Over the past 15 years, Canadian investment in the Asia Pacific has been shifting in both geographic and sectoral focus. Covering the period from 2003 to 2017, the APF Canada Investment Monitor has captured C$192B of investment 2,073 deals by 1,098 Canadian companies in 27 Asia Pacific economies. The Investment Monitor reveals the depth and breadth of Canada’s economic ties in the region and highlights the inherent complexity of analyzing trends across such dynamic economies. As is true of much of global FDI flows, Canadian investment in the Asia Pacific is characterized by intermittent bursts of significant activity, mainly driven by a few large multinational corporations. This results in large differences in year-to-year investment flows.
Over the past 15 years, the value of Canadian investment flows in the Asia Pacific has remained fairly stable. During 2008 to 2012, the cumulative value dipped to C$54.3B from $64.6B in 2003 to 2007, but has since rebounded in 2013 to 2017 to reach C$73.1B. Although the investment flow value decreased during the financial crisis (2008 to 2012), the volume of deals during this time period – 795 – was the highest of the three periods, compared with 729 deals in the previous period and 549 deals in the period after.
NATURAL RESOURCES AND CONSUMERS ARE THE MAIN FOCUS
There are two distinct patterns of investment for Canadian companies in the Asia Pacific. The first is Canadian investment in natural-resource-based industries, which is the defining characteristic of the Canada-Australia investment relationship. The second pattern is focused on investing in companies that are targeting the growing needs and desires of the burgeoning middle class, such as in India and China.
Natural-resource-based industries, including agriculture and forestry, mining and chemicals, and energy, are an important focus for Canadian companies in many Asia Pacific economies. They play a particularly prominent role in Australia, Mongolia, and Indonesia. The focus on natural resources at times is reciprocal, with multinational corporations from countries such as Australia and China making multiple large investments in Canada’s natural resources sector as well. In fact, Canada’s inward natural resources investment relationship with the Asia Pacific is even larger than its outward investment relationship – with Asia Pacific-based companies investing even more in Canada’s natural resources sector than vice versa.
The second trend is that Canadian investment in the Asia Pacific is focused on industries and services that are targeting the growing global middle class in the region. Investments tend to be clustered in two non-natural-resource-based industries: finance, and industrial goods and services. When it comes to finance, 34 percent of all Canadian investment value in the industry is focused on the real estate sector and 49 percent is focused on the retail banking and investment services sectors. With respect to investment in industrial goods and services, the largest target of Canadian investment is logistics services, accounting for 50 percent of all investment in industrial goods and services.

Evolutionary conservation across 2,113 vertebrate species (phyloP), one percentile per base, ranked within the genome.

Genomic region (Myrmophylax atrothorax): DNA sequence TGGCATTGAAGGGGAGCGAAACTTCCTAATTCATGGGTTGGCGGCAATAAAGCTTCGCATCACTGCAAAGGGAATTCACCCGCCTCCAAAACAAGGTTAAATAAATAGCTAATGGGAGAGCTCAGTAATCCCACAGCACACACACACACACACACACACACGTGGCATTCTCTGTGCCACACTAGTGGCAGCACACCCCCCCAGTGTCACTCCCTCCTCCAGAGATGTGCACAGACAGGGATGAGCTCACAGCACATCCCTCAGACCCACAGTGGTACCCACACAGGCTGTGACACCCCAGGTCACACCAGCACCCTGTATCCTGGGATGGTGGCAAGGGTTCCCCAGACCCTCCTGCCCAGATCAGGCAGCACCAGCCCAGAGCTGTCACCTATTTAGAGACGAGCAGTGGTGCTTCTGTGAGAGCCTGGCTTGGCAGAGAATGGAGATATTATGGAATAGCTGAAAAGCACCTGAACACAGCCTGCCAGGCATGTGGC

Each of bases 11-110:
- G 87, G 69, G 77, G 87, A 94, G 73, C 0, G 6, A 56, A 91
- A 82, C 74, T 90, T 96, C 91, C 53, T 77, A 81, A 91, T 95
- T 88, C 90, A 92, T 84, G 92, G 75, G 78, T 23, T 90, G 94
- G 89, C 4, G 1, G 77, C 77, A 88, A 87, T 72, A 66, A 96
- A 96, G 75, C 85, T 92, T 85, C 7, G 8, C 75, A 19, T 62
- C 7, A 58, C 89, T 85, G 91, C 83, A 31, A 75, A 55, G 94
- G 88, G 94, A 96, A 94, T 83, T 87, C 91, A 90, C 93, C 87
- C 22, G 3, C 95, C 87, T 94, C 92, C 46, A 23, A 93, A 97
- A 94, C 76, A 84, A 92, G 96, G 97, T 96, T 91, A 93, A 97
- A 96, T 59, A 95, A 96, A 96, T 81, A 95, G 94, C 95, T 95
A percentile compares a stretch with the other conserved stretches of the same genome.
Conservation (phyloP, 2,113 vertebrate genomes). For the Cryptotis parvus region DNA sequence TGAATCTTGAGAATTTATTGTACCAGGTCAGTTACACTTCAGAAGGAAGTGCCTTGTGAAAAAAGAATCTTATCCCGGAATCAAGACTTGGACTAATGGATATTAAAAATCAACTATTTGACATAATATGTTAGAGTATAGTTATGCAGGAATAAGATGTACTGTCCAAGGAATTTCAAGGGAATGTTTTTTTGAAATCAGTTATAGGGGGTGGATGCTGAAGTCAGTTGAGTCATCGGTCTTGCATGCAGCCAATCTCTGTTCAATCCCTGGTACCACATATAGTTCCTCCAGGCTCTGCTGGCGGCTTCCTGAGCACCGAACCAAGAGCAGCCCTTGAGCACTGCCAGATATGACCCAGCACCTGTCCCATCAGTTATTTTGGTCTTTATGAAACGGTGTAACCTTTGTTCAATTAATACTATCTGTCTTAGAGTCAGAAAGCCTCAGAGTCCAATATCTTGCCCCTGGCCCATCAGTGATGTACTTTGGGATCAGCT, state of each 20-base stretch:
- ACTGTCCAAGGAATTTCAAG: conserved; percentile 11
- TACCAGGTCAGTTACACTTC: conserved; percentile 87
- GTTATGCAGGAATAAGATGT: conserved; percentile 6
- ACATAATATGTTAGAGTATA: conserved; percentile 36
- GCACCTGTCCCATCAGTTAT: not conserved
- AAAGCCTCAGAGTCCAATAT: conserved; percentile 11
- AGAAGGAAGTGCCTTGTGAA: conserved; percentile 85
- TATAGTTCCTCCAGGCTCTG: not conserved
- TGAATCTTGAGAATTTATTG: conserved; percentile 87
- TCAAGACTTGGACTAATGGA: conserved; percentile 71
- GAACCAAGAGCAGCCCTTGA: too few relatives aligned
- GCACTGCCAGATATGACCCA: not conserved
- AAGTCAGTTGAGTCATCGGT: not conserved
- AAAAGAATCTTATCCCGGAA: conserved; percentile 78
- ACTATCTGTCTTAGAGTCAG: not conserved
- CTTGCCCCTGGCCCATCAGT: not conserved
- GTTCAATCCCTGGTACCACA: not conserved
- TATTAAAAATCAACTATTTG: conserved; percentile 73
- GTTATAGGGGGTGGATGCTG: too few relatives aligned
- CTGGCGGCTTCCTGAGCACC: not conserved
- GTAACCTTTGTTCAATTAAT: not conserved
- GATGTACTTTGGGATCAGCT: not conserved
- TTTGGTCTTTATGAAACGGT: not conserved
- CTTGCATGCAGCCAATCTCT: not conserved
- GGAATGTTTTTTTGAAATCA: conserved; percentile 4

CANADIAN STATE-OWNED ENTERPRISES ARE EMERGING AS VEHICLES FOR ASIA PACIFIC INVESTMENT
Canadians are often wary about Asia Pacific state-owned enterprise (SOE) investment in Canada; however, lack of news coverage on Canadian SOE, or Crown corporation, investment in foreign countries indicates that Canadians may not be as concerned about this kind of investment. An enterprise is considered state-controlled, if a national or subnational government has a controlling interest in the invested company. This controlling interest can result from the government either being the single largest shareholder of a company or by having 10 percent or more of the voting power.
Over the past five years, Canadian SOE investment in the Asia Pacific has been growing. While it is nowhere near as high as the scale of Asia Pacific SOE investment in Canada, from 2003 to 2017 Canadian SOE investment in the Asia Pacific accounted for 13 percent of all Canadian investment value in the region. Between 2013 and 2017, Crown corporation investment accounted for a quarter of all Canadian investment value in the Asia Pacific for that period. In terms of the proportion of deals, Canadian SOE investment made up 0.1 per cent of all deals from 2003 to 2007, while from 2013 to 2017 this amount grew to 10 per cent.
BOX 2. CANADIAN PENSION FUNDS LEADING THE WAY
Canadian millennials still have a long way to go before retirement, but they can enjoy peace of mind knowing that Canada’s largest pension funds are fixing their gaze on the Asia Pacific to fund the beachfront retirement dreams of today’s workers.